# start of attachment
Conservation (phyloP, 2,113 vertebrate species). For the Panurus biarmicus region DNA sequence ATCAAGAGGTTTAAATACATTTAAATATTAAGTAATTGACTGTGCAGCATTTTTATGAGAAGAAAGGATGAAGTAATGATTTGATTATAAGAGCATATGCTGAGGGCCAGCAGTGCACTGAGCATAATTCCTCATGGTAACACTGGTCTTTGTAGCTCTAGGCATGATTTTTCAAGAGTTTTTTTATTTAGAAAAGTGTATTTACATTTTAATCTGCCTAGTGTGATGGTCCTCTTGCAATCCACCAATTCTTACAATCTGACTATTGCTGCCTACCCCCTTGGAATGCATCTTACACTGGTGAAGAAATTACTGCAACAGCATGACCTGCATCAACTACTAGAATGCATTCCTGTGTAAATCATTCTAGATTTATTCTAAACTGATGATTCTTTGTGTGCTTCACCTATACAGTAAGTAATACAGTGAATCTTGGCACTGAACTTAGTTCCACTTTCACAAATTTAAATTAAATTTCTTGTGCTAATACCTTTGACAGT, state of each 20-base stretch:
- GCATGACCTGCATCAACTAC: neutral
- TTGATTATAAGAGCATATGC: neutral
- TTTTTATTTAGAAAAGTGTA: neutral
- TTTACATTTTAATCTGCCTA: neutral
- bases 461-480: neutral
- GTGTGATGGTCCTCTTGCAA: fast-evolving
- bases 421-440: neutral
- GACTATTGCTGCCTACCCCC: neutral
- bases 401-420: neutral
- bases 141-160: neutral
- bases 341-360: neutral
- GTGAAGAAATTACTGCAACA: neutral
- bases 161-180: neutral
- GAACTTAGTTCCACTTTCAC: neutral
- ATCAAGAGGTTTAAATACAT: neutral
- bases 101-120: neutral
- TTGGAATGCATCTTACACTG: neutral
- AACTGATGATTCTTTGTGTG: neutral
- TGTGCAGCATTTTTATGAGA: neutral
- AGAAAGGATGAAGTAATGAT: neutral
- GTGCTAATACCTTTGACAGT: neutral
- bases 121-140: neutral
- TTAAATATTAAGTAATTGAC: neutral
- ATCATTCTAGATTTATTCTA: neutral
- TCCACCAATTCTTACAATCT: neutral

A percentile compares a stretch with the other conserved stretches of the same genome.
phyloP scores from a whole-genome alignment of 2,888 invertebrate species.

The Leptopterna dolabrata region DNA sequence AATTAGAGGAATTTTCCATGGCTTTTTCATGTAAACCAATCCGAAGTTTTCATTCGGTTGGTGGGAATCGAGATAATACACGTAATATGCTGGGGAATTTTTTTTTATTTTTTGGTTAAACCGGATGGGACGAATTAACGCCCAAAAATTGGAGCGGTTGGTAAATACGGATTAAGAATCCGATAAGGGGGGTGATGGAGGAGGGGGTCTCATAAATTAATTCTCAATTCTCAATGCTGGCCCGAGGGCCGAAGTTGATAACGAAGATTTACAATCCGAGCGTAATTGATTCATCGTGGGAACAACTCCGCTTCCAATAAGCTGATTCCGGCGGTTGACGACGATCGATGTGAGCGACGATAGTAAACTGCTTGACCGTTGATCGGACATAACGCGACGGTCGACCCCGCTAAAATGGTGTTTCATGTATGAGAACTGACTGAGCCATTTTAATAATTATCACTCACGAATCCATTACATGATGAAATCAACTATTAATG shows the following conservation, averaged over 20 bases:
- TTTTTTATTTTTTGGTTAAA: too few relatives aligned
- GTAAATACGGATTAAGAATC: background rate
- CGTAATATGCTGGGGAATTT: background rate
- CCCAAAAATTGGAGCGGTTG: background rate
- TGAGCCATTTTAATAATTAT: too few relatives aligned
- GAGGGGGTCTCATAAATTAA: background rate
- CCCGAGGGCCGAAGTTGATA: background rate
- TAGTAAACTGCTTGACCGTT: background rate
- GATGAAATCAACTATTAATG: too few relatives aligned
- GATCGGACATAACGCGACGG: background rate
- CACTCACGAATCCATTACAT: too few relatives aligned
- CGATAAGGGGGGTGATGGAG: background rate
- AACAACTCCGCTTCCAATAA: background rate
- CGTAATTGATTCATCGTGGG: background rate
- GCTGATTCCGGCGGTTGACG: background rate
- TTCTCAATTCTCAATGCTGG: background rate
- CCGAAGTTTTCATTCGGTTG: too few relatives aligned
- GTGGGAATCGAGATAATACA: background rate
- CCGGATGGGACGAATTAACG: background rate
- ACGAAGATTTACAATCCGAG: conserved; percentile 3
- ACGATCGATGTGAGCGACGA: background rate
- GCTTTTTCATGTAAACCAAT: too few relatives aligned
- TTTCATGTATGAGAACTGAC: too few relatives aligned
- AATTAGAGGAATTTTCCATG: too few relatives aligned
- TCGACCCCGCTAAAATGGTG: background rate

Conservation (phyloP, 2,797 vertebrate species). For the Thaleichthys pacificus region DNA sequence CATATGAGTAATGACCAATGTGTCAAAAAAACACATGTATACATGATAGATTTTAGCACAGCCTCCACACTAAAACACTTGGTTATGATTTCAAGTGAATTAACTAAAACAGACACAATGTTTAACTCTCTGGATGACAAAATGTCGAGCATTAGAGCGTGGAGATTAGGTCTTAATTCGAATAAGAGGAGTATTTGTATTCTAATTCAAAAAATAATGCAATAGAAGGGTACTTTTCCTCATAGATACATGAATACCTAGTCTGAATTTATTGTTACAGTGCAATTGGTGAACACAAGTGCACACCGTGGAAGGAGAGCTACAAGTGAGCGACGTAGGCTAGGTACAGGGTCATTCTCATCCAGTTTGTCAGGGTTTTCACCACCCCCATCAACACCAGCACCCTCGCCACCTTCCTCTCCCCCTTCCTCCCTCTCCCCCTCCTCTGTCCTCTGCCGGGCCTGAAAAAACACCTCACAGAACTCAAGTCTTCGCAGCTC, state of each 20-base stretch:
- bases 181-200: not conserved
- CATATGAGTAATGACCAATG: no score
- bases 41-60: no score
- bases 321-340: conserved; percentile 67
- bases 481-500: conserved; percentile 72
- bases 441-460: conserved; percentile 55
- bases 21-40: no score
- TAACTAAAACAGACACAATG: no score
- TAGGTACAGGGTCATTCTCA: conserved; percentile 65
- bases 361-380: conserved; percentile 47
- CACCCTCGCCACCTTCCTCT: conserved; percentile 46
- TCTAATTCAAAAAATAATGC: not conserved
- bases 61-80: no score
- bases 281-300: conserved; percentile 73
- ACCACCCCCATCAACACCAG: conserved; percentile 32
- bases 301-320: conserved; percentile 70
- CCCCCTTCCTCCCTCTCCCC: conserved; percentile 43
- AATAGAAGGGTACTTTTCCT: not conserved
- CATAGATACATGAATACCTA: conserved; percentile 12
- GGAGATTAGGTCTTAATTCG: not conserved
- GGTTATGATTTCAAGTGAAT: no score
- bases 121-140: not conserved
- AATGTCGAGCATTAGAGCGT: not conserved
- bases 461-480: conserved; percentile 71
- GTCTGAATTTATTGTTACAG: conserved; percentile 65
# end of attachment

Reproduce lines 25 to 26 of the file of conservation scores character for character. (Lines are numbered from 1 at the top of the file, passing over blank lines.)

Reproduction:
- ATCATTCTAGATTTATTCTA: neutral
- TCCACCAATTCTTACAATCT: neutral